Maintaining those relationships has been essential for Lisa, as her own family has lost someone to addiction over the pandemic.

“They had opportunity to go to as many meetings as they could,” she said. “They had all the support in the world. And they – I guess they just sort of started to have some questions and drift away a little bit. And they found themselves doing what we do. And they overdosed, and they died.”

Dr. Yazel will tell you that not having those personal connections and stability that come from group meetings, employment and just regular life has likely heightened feelings of isolation and hopelessness already on the rise because of COVID.

“It's absolutely an unintended consequence [of the pandemic and lockdowns],” he said. “And that's one thing I say, is some of these public health decisions we make, we can't do them in a vacuum. Because my philosophy, at least locally here [as county health officer] has been to kind of stay in the middle – if you're too aggressive [staying open], you're probably putting people at unnecessary risk. But if you’re too conservative, the things you're trying to protect – some of that fallout outweighs what you're trying to protect in the first place.”

COVID-19 has been responsible for 65 Clark County deaths since March; unintentional overdoses have killed 41 people in that same timeframe.

The county’s overdose numbers have begun to level off a bit and many groups have gotten back to holding smaller in-person meetings.

“The big silver lining I take is the fact that even though our overdose activities increased, our death rate has not increased as much. And so that tells us that some of our programs are effective,” Dr. Yazel said.

One program that stayed open was the county’s syringe exchange program. That’s especially important because in 2015, neighboring Scott County was the epicenter of an HIV outbreak that was spurred by intravenous drug use. It also affected Clark, which has already had 159 heroin overdoses, its most since 2017.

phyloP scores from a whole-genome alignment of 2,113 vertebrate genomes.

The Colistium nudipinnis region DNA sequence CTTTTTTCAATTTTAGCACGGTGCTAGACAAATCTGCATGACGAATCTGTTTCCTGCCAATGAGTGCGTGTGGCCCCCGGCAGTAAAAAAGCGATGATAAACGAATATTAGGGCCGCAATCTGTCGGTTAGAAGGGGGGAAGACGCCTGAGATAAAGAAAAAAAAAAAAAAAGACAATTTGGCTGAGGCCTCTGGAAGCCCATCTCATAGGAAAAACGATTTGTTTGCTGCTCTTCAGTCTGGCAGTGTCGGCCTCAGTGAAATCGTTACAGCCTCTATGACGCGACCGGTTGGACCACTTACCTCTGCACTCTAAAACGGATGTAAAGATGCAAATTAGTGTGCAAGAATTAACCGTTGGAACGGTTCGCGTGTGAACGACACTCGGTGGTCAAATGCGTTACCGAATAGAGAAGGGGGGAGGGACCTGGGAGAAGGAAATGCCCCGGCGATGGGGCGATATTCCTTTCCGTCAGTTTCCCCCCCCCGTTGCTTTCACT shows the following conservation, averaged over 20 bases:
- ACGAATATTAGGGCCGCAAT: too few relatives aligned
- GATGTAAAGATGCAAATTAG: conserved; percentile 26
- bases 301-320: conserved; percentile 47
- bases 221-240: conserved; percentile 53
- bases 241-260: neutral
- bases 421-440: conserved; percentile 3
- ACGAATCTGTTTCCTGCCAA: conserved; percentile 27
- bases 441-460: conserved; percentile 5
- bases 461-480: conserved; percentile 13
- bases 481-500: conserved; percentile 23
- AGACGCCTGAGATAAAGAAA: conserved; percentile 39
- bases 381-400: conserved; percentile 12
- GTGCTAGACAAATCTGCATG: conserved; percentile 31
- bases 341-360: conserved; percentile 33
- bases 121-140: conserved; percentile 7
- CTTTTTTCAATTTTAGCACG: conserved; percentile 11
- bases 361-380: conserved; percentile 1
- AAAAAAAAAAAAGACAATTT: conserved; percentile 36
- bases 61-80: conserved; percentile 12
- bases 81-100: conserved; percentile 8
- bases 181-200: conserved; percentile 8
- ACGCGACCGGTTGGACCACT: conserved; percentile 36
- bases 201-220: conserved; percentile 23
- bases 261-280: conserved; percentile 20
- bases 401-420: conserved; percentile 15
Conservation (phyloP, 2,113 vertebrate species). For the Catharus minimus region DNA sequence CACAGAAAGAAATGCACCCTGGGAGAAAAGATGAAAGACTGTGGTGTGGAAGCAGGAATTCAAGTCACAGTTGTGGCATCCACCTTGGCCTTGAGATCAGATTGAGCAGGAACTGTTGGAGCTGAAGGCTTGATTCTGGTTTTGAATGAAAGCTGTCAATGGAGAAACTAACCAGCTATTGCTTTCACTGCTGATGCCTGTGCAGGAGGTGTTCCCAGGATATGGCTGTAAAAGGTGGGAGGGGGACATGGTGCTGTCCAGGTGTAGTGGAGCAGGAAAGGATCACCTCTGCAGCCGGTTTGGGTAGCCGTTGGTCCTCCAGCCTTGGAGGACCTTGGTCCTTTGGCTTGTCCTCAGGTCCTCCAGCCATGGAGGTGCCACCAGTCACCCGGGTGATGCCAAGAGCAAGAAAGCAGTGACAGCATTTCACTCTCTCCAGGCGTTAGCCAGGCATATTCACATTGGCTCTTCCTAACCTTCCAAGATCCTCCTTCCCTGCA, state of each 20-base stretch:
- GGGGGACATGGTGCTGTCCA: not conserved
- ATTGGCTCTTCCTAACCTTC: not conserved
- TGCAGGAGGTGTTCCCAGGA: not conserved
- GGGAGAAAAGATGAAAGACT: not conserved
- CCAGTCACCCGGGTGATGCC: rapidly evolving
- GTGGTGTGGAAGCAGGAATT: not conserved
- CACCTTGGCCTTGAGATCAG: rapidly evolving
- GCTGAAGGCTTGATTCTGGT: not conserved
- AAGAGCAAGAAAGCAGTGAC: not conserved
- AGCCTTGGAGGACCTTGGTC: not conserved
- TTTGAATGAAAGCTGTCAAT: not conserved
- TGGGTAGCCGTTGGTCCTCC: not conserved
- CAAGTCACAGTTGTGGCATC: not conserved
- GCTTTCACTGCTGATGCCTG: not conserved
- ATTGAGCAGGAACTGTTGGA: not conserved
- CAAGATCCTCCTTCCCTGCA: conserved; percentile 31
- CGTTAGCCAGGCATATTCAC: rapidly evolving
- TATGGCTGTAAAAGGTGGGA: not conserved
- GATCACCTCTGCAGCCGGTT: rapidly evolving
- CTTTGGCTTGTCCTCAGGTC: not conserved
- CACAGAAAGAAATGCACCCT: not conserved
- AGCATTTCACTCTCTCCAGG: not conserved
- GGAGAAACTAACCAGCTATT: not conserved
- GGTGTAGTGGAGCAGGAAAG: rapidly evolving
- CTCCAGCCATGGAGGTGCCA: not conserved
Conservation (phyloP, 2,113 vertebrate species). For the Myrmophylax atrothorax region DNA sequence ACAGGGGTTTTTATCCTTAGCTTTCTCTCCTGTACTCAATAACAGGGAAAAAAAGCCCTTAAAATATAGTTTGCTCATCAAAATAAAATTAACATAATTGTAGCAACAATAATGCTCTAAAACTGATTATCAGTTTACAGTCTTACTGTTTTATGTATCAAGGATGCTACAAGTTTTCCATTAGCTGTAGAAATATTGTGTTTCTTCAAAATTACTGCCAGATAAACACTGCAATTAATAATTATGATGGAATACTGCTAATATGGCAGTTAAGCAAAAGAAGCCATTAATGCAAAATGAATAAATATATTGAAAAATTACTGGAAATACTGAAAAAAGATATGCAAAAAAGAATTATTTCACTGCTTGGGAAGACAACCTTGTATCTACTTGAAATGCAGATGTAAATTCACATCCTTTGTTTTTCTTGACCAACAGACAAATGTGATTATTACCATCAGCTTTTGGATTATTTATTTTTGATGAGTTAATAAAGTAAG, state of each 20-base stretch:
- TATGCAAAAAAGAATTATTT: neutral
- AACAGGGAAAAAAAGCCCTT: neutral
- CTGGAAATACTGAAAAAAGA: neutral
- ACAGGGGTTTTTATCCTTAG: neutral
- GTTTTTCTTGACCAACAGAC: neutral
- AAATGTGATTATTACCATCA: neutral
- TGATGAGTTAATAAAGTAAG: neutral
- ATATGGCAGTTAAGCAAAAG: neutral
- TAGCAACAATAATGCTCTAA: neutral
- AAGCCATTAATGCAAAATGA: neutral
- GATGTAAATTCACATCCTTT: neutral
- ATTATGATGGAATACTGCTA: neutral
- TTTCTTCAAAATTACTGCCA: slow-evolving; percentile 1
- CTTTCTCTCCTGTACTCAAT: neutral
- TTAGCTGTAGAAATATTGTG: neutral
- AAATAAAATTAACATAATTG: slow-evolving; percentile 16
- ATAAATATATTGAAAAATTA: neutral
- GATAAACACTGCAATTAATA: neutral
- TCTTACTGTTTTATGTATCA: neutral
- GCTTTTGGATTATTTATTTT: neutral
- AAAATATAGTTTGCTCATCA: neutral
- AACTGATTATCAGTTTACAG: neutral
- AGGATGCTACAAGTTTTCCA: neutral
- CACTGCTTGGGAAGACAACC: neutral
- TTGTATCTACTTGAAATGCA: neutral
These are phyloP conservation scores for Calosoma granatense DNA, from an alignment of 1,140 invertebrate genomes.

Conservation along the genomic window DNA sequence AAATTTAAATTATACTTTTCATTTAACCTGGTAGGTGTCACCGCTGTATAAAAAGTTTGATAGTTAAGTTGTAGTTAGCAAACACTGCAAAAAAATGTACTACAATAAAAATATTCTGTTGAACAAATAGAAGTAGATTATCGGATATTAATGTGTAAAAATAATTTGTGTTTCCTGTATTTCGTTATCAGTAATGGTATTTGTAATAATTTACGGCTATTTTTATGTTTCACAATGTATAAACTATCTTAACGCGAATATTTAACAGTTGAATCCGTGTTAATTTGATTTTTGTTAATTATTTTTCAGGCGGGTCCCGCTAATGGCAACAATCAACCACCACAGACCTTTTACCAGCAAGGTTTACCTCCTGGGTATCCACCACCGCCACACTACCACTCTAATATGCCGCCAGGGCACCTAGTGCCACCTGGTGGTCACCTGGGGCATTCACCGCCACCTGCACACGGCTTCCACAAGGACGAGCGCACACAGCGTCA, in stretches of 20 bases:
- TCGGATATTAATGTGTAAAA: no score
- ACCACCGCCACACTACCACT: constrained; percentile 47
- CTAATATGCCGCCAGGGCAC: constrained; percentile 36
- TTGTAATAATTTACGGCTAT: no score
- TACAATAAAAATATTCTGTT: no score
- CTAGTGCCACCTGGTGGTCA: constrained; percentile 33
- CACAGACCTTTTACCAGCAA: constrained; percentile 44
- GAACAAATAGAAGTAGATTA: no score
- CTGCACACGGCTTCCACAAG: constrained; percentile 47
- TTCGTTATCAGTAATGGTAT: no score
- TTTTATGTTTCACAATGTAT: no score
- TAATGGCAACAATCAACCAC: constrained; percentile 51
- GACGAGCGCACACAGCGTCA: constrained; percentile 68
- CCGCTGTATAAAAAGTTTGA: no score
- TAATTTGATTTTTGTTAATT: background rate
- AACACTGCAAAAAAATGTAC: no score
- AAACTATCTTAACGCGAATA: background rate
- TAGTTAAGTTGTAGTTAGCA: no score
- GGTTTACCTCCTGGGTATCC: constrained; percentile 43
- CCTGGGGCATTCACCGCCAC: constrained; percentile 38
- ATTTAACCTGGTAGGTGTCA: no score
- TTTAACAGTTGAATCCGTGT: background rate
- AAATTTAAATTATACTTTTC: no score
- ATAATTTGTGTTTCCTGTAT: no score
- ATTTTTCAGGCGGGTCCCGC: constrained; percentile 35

“Certainly anytime you see an increase in that activity, it does lead to concerns that you'll have increased HIV or other IV drug use-related infections and things like that, that are going to start popping up the next 6 to 12 months,” said Dr. Yazel. 

READ MORE: As Expiration Date Approaches, Scott And Clark County Tout Effectiveness of Needle Exchanges

Clark County’s Board of Commissioners voted to extend the county’s syringe exchange program in August. Among other things, the program provides drug users with clean syringes and a safe place to dispose of them.

But the needle exchange is set to expire in July of 2022, along with the state law that allows the programs to operate. Dr. Yazel says the exchange program is critical to keeping potential HIV cases down, and hopes that when it’s all said and done, this will be another example for state officials to see the effectiveness of syringe exchange programs. 

“COVID-19’s effects on the opioid epidemic [and] substance use disorder, it just shows how fragile this environment is. Anything that kind of shakes the societal norms that we have, and you go right back to the [peak] 2016 numbers. And that's what we saw.”

As for meetings at St. Paul’s, Lisa says she’s not sure when and if they’ll start back up again.

“Without seeking out recovery on a regular basis, staying connected and using my sponsor, using other people in recovery to really talk about what's going on inside of me, it would be a very good chance that I would end up going, ‘How did I get here again?’” she said. “When I go back to [visit] Indianapolis, I'll find out where the meetings are, if they're already going on. And I'll wear my mask and do what I got to do. Because I don't want to have to live in that hell again.”

 For the latest news and resources about COVID-19, bookmark our Coronavirus In Indiana page here.